The Journal of Clinical Oncology has published results of a large-scale trial conducted with the National Surgical Adjuvant Breast and Bowel Project (NSABP) confirming that the Oncotype DX 21-gene panel, which quantifies the risk of breast cancer recurrence, also predicts the likelihood of response to chemotherapy in a large portion of women with early-stage breast cancer. This study successfully challenges the common assumption that

Prostate-Specific Membrane Antigen Expression Predicts Prostate Cancer Recurrence

June 01, 2006

Cytogen Corporation recently announced the presentation of clinical data demonstrating that a high level of prostate-specific membrane antigen (PSMA) in prostate tissue is a strong predictor of prostate cancer recurrence. The data were presented at the 101st American Urological Association (AUA) Annual Meeting held May 20-25 in Atlanta.

Population Health, Global Bioethics, and Breast Cancer Treatment

June 01, 2006

The 20th anniversary feature article on "Twenty Years of Systemic Therapy for Breast Cancer" and its reviews in the January 2006 issue of ONCOLOGY are incomplete from a global perspective. I must gently protest the suggestion that the "end of breast cancer as a serious cause of human mortality is now in sight."

FDA Approves Nabilone to Treat Chemotherapy-Induced Nausea and Vomiting

June 01, 2006

Valeant Pharmaceuticals International announced that the US Food and Drug Administration (FDA) has given marketing approval for nabilone (Cesamet, CII) oral capsules. Nabilone is used to treat nausea and vomiting associated with cancer chemotherapy in patients who have failed to respond adequately to conventional antiemetic treatments.

Smoking Cessation Medicine Varenicline Receives FDA Approval

June 01, 2006

US Food and Drug Administration (FDA) has approved Pfizer's antismoking pill, varenicline (Chantix). The first new prescription medication approved for smoking cessation in nearly a decade, varenicline received priority review designation by the FDA because of its potential to be a significant therapeutic advance over existing therapies.

Orphan Drug Designation Granted to CA4P for Treatment of Ovarian Cancer

June 01, 2006

OXiGENE, Inc, recently announced that the Office of Orphan Products Development of the US Food and Drug Administration (FDA) has granted orphan drug designation to the company's lead vascular-disrupting agent, combretastatin A4 phosphate (CA4P), for the treatment of ovarian cancer.

Advantages of Every-3-Week Dosing of Erythropoietic Agents to Manage Chemotherapy-Induced Anemia

June 01, 2006

Patients receiving chemotherapy for cancer often develop anemia, which can contribute to increased morbidity and reduced quality of life.[1] It is important for clinicians to be aware of current clinical studies in the treatment of chemotherapy-induced anemia. In patients with nonmyeloid malignancies, chemotherapy-induced anemia can be successfully treated using erythropoiesis-stimulating agents (ESAs). The application of these agents has evolved from more frequent to less frequent administration and from weight-based to single, fixed doses. Emerging data show that ESAs can be given safely on the same day as chemotherapy without loss of efficacy,[2] and that these agents may be administered as infrequently as every 3 weeks.[3,4] The every-3-week schedule is convenient and may reduce the burden on patients and their caregivers by reducing the number of visits to the clinic.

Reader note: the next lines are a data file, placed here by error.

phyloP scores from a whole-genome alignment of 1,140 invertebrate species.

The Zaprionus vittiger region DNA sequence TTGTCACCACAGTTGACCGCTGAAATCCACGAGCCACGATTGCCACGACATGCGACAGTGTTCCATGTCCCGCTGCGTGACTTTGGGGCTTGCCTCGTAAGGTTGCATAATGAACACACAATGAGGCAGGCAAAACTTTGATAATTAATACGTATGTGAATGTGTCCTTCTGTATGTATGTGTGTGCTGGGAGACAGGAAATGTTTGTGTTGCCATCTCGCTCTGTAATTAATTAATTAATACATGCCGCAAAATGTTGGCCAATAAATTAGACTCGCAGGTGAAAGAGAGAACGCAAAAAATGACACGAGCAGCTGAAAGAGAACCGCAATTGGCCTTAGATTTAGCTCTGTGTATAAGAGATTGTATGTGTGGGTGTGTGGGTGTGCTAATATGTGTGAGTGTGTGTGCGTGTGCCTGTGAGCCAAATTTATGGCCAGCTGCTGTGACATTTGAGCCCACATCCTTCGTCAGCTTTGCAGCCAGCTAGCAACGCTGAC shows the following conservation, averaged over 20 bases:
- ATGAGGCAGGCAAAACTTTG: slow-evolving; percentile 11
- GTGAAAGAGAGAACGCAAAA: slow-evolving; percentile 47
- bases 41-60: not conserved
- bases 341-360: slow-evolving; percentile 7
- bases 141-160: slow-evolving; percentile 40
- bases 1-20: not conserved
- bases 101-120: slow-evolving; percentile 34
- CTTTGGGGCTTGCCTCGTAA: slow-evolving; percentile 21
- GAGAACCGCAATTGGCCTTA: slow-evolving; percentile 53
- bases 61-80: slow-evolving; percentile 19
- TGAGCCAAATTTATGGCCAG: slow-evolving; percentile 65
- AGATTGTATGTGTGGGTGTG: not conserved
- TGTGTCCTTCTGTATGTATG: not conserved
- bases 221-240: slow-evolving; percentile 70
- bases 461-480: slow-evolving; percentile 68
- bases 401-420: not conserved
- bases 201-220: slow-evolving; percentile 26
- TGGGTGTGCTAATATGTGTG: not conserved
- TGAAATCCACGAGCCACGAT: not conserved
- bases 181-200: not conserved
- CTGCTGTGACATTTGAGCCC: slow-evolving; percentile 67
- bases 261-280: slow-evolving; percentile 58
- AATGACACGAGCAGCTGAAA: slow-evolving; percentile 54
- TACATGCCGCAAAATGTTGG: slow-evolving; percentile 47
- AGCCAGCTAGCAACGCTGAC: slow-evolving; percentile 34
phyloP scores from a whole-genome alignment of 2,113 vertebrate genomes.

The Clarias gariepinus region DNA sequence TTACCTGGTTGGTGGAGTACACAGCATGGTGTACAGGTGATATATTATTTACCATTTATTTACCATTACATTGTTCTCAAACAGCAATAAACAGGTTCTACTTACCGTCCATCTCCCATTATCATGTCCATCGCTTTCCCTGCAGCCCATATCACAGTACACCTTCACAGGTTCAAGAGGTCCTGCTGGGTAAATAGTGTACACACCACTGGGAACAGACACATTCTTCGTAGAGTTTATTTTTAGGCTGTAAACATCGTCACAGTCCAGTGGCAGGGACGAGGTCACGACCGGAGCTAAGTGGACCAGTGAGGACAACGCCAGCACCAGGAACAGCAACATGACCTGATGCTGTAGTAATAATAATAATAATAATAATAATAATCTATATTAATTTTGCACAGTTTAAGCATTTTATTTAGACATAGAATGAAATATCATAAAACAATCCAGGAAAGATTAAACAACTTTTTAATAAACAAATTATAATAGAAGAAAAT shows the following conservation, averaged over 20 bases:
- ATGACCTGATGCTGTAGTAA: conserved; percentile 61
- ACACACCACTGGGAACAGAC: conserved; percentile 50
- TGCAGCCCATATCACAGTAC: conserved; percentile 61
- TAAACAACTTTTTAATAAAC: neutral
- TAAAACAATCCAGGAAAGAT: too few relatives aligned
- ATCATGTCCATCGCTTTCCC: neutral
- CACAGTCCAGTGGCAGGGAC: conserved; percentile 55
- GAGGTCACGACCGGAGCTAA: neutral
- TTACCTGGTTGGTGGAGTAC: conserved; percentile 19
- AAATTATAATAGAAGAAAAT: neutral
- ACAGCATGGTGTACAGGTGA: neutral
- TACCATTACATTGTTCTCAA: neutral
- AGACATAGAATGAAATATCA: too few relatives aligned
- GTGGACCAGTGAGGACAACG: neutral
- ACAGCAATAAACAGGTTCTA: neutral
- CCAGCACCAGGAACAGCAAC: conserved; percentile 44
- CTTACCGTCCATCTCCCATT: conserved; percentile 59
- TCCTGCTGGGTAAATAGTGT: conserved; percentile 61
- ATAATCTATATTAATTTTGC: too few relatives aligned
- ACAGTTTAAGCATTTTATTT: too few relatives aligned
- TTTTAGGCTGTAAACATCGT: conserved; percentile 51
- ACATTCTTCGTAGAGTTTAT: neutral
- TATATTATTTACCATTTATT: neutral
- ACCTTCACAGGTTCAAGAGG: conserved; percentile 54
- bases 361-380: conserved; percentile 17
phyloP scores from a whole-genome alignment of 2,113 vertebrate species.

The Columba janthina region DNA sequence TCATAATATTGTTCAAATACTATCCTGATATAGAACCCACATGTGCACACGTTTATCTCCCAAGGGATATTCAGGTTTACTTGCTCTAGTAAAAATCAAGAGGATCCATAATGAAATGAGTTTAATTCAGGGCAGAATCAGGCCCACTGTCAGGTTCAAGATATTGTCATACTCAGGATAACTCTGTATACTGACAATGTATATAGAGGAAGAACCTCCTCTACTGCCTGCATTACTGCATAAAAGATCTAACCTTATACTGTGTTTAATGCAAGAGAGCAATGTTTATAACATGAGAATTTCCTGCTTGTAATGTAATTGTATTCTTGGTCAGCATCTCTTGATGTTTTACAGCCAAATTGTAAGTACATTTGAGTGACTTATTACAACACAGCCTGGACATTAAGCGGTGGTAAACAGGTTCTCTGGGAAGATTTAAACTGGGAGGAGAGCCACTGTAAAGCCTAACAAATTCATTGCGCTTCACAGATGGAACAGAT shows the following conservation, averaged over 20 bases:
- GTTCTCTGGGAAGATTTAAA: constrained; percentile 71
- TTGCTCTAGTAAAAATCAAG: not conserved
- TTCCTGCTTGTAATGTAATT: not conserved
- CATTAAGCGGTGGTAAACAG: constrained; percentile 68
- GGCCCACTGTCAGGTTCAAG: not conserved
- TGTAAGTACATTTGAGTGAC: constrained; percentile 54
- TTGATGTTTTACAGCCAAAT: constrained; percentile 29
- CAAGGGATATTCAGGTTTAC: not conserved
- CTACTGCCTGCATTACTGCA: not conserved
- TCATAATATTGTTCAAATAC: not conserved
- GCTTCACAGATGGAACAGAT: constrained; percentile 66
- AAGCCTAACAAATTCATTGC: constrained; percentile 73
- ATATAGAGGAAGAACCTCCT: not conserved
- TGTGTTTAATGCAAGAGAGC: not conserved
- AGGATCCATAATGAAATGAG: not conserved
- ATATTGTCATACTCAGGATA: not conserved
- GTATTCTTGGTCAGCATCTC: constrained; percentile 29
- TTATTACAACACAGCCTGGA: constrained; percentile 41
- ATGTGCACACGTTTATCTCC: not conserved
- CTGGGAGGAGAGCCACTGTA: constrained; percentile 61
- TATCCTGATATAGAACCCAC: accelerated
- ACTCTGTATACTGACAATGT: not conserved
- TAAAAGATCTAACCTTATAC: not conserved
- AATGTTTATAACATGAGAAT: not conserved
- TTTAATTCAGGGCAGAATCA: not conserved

From Cancer Patient to Cancer Survivor: Lost in Translation

June 01, 2006

As a 20-plus-year cancer survivor, I have been heartened to see the number of cancer survivors increase (currently estimated at well over 10 million Americans), and new attention paid to the unique, wide-ranging, and long-term issues that follow the diagnosis and treatment of cancer. This volume reflects that trend. It reports the work of an Institute of Medicine (IOM) and National Research Council (NRC) of the National Academies "Committee on Cancer Survivorship: Improving Care and Quality of Life."

Commentary (Ershler): Management of Colorectal Cancer in Older Patients

June 01, 2006

An increasing body of evidence suggests that geriatric patients can benefit from and tolerate standard chemotherapy similarly to younger patients in the settings of both early- and advanced-stage colorectal cancer. Assessment of this unique population requires more comprehensive evaluation in addition to routine history, physical examination, and laboratory tests. Specific considerations of their physiologic functional changes will help physicians better manage these patients. Ongoing studies are now designed to better understand the decision-making process, safety profile, and efficacy of various treatment regimens in geriatric patients.

Commentary (Extermann): Management of Colorectal Cancer in Older Patients

June 01, 2006

An increasing body of evidence suggests that geriatric patients can benefit from and tolerate standard chemotherapy similarly to younger patients in the settings of both early- and advanced-stage colorectal cancer. Assessment of this unique population requires more comprehensive evaluation in addition to routine history, physical examination, and laboratory tests. Specific considerations of their physiologic functional changes will help physicians better manage these patients. Ongoing studies are now designed to better understand the decision-making process, safety profile, and efficacy of various treatment regimens in geriatric patients.